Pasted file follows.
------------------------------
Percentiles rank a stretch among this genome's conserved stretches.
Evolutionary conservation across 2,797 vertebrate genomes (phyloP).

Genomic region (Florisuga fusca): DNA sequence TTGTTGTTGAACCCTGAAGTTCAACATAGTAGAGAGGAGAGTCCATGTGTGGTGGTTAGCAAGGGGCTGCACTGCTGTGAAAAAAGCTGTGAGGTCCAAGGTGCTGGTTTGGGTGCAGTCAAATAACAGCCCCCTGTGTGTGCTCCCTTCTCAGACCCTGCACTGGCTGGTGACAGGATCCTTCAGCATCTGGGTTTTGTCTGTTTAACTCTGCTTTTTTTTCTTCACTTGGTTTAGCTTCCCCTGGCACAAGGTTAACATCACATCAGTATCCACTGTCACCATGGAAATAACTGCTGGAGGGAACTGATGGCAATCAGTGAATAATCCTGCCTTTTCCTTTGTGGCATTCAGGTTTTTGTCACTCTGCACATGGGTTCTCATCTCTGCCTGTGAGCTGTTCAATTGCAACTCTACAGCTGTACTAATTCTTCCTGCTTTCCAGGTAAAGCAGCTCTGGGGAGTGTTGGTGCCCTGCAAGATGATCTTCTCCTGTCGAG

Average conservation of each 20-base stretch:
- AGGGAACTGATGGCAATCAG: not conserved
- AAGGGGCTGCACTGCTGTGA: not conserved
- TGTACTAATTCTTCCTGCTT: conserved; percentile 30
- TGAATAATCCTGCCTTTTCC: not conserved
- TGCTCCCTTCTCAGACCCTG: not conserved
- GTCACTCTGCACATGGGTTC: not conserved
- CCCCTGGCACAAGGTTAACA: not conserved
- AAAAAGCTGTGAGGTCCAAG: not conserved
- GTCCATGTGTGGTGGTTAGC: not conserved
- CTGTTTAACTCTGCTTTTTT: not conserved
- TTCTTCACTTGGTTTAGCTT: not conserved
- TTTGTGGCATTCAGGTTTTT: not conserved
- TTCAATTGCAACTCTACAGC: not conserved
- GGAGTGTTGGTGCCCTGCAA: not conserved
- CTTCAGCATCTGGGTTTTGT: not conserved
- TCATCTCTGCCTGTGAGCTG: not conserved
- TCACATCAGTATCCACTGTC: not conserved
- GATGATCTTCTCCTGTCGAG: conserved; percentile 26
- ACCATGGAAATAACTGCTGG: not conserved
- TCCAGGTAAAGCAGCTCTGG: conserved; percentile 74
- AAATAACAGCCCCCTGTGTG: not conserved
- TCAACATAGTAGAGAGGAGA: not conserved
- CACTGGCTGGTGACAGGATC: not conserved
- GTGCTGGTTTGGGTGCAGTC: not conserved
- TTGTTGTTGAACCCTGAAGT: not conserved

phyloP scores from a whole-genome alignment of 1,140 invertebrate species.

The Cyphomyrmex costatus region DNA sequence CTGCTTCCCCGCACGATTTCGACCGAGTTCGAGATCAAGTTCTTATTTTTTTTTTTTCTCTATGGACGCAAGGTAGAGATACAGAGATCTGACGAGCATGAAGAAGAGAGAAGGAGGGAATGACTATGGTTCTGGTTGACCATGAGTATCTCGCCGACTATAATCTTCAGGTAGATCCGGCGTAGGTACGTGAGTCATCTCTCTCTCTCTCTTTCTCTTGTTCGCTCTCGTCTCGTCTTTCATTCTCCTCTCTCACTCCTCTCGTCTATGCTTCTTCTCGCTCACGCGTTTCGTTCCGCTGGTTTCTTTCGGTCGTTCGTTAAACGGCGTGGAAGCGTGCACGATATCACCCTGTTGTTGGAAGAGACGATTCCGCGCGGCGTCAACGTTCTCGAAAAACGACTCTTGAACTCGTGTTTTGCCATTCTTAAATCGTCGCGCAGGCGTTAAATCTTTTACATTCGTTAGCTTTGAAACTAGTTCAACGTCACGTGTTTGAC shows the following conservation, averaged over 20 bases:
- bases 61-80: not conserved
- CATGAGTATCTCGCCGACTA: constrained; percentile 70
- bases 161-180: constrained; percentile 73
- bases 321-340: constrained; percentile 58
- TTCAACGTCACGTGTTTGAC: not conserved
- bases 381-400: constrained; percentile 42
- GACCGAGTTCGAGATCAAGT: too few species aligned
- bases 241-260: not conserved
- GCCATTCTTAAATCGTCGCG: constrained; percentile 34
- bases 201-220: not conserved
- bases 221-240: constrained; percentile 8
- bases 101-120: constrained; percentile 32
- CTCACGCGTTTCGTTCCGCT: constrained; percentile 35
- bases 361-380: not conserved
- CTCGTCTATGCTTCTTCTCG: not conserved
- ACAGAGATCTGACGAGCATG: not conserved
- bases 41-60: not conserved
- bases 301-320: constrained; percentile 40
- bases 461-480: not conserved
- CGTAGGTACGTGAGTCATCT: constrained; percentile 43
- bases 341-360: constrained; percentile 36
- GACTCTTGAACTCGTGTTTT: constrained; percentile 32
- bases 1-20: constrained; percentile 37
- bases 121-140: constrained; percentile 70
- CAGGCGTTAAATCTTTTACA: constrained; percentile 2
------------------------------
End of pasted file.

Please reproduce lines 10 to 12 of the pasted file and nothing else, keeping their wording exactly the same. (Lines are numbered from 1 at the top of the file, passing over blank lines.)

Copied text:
- GTCACTCTGCACATGGGTTC: not conserved
- CCCCTGGCACAAGGTTAACA: not conserved
- AAAAAGCTGTGAGGTCCAAG: not conserved